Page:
Meanwhile, China was the fifth largest recorded music market in the world in 2022 by the IFPI’s calculations. It’s the first time it’s broken into the top five.

The top four remain (in order) the US, Japan, UK and Germany, with France, South Korea, Canada, Brazil and Australia rounding out the top 10.

Let’s go back to that ‘589 million people using paid subscriptions at the end of 2022’ figure, because it’s worth a number-crunch.

The language is specific: this isn’t people paying for music subscriptions, it’s people using them – for example the people in family plans who aren’t paying the bill.

589 million means that the industry added 66 million of these uses in 2022. That’s down from 80 million net new subscribers in 2021; 102 million in 2020 (a Covid-19 lockdowns-assisted spike); and 86 million in 2019.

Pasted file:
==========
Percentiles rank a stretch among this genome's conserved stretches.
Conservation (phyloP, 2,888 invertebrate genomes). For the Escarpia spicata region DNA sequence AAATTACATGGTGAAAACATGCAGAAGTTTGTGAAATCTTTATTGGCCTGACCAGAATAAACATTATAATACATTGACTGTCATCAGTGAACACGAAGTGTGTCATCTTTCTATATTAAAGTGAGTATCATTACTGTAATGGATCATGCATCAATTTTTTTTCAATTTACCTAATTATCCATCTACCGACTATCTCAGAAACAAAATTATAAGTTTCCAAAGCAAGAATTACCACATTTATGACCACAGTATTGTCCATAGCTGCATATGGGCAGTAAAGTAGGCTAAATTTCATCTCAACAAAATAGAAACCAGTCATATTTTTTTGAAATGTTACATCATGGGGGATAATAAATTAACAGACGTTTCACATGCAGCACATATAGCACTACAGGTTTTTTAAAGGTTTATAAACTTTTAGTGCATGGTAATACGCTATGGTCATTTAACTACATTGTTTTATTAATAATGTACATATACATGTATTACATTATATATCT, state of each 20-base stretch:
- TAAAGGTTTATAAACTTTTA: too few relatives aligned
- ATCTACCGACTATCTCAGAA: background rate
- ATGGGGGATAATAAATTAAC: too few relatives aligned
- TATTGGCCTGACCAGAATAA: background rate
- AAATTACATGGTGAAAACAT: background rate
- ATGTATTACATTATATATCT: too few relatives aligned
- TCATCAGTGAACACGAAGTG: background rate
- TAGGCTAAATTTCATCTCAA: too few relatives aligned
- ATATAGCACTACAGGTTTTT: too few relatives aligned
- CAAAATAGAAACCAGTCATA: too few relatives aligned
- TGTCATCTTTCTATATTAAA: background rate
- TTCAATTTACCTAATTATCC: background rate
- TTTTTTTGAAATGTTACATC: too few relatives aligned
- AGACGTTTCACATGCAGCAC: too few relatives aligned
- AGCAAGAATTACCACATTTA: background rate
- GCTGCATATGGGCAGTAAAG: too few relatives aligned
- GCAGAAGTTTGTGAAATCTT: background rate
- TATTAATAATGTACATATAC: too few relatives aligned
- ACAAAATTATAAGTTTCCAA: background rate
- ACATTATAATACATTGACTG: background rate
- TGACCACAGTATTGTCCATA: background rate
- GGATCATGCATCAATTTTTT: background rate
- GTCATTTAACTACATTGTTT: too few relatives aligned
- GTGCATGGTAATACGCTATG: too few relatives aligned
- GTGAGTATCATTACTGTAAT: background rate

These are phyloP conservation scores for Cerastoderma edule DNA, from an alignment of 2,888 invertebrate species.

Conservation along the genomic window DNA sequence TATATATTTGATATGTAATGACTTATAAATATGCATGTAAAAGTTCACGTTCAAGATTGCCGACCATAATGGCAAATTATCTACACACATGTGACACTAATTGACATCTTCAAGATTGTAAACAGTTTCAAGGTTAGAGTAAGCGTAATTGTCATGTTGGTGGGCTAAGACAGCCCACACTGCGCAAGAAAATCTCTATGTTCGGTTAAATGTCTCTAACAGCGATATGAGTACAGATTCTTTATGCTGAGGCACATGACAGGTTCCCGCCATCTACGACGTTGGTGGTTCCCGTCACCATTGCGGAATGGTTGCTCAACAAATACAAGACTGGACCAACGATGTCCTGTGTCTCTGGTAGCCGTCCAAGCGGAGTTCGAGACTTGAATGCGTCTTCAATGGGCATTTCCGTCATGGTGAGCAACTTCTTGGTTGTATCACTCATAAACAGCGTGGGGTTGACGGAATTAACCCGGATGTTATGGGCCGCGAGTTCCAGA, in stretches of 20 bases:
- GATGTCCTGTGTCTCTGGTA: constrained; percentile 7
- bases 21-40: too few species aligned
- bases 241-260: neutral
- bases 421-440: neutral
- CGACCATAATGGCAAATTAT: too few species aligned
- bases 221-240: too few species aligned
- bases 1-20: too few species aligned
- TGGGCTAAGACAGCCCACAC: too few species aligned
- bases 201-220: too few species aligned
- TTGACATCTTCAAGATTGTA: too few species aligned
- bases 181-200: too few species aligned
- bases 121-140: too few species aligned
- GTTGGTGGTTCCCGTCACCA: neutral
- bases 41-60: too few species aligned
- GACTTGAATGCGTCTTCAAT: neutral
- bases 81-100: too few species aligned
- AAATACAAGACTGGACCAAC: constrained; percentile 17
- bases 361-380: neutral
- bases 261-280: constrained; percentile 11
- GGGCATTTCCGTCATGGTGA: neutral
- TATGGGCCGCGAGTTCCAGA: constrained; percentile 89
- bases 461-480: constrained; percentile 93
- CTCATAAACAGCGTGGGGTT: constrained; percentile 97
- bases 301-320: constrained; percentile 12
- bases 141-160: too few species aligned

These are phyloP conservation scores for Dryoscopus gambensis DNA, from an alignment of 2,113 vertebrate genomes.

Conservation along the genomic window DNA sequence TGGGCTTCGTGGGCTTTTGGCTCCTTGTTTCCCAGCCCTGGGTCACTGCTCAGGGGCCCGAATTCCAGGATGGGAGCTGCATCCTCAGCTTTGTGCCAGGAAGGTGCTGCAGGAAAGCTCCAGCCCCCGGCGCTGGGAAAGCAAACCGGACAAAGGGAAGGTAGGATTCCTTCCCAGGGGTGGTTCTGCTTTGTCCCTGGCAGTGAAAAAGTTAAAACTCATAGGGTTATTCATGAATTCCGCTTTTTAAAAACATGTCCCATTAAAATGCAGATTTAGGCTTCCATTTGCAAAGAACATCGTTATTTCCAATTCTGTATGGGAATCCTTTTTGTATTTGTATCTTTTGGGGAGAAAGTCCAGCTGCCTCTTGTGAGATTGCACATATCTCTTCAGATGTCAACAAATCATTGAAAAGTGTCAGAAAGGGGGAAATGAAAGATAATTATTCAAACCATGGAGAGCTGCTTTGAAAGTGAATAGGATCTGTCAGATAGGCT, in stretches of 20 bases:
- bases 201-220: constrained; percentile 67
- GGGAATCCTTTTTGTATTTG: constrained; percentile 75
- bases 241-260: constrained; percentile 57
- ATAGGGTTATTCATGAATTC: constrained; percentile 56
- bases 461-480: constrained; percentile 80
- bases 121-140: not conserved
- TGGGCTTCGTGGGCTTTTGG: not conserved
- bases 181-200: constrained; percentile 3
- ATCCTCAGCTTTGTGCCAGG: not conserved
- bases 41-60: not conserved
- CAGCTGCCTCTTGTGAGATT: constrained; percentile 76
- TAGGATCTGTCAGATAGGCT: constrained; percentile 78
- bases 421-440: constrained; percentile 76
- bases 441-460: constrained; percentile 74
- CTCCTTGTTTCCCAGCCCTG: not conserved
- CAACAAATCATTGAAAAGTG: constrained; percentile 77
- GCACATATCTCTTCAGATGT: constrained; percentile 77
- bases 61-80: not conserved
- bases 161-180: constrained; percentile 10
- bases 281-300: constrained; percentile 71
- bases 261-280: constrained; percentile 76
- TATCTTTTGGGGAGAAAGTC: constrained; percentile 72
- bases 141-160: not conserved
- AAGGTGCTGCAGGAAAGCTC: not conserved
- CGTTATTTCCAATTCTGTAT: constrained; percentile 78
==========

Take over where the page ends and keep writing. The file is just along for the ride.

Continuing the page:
66 million is still impressive double-digit growth – 12.6% – so again this is less a reason to panic, but still a spur to redouble efforts to find the next generation of subscribers.

Labels return to the theme of AI’s potential… and risks

The IFPI doesn’t publish its full Global Music Report – the one that breaks down all the numbers by individual country – for free. It will be sold from the organisation’s website.

However, a free cut-down version is released every year, and alongside the obligatory ‘Labels are brilliant! They’re investing in artists and exploring new technologies!’ articles you also get a sense of what’s on the IFPI’s list of policy priorities.